Saturday, October 24, 2009
Vadim Pokhlebkin with Elliott Wave International on Earnings
Earnings: Is That REALLY What's Driving The DJIA Higher? The idea of earnings driving the broad stock market is a myth.
October 22, 2009
By Vadim Pokhlebkin
It's corporate earnings season again, and everywhere you turn, analysts talk about the influence of earnings on the broad stock market:
US Stocks Surge On Data, 3Q Earnings From JPMorgan, Intel (Wall Street Journal)
Stocks Open Down on J&J Earnings (Washington Post)
European Stocks Surge; US Earnings Lift Mood (Wall Street Journal)
With so much emphasis on earnings, this may come as a shock: The idea of earnings driving the broad stock market is a myth.
When making a statement like that, you'd better have proof. Robert Prechter, EWI's founder and CEO, presented some of it in his 1999 Wave Principle of Human Social Behavior (excerpt; italics added):
Are stocks driven by corporate earnings? In June 1991, The Wall Street Journal reported on a study by Goldman Sachs’s Barrie Wigmore, who found that “only 35% of stock price growth [in the 1980s] can be attributed to earnings and interest rates.” Wigmore concludes that all the rest is due simply to changing social attitudes toward holding stocks. Says the Journal, “[This] may have just blown a hole through this most cherished of Wall Street convictions.”
What about simply the trend of earnings vs. the stock market? Well, since 1932, corporate profits have been down in 19 years. The Dow rose in 14 of those years. In 1973-74, the Dow fell 46% while earnings rose 47%. 12-month earnings peaked at the bear market low. Earnings do not drive stocks.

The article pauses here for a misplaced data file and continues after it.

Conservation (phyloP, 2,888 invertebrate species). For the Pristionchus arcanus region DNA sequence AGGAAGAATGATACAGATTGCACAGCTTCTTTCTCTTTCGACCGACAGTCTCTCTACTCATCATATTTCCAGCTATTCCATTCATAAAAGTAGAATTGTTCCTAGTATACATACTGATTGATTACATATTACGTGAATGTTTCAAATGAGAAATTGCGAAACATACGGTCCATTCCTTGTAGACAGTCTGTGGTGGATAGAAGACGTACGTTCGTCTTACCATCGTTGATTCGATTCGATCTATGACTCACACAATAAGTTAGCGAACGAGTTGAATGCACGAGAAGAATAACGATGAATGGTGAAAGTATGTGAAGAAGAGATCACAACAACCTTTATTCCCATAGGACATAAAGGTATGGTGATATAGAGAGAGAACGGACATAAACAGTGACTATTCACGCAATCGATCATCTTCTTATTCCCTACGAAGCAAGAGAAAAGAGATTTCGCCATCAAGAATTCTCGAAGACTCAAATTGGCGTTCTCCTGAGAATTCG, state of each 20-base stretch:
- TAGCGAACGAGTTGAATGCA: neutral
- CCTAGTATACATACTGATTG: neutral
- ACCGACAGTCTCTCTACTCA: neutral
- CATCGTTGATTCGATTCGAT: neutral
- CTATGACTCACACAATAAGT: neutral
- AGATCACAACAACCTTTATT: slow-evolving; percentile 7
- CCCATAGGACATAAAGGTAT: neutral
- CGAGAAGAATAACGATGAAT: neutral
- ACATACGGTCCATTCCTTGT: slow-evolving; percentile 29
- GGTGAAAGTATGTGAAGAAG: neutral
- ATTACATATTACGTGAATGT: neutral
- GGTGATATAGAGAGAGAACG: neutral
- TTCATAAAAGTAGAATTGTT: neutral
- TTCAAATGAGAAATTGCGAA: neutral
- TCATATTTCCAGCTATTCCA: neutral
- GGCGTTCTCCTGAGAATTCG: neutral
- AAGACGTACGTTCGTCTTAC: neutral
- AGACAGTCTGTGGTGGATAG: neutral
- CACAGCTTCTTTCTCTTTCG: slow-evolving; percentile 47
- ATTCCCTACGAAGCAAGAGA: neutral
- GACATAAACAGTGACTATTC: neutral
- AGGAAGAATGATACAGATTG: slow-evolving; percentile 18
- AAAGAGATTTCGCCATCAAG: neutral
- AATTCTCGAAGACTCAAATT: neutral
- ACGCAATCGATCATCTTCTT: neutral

And in 2004, EWI's monthly Elliott Wave Financial Forecast added this chart [shown above] and comment:
Earnings don’t drive stock prices. We’ve said it a thousand times and showed the history that proves the point time and again. But that’s not to say earnings don’t matter. When earnings give investors a rising sense of confidence, they can be a powerful backdrop for a downturn in stock prices. This was certainly true in 2000, as the chart shows. Peak earnings coincided with the stock market’s all-time high and stayed strong right through the third quarter before finally succumbing to the bear market in stock prices. Investors who bought stocks based on strong earnings (and the trend of higher earnings) got killed.
So if earnings don't drive the stock market's broad trend, what does? The Elliott Wave Principle says that what shapes stock market trends is how investors collectively feel about the future. Investors' mood -- or social mood -- changes before "the fundamentals" reflect that change, which is why trying to predict the markets by following the earnings reports and other "fundamentals" will often leave you puzzled. The chart above makes that clear.
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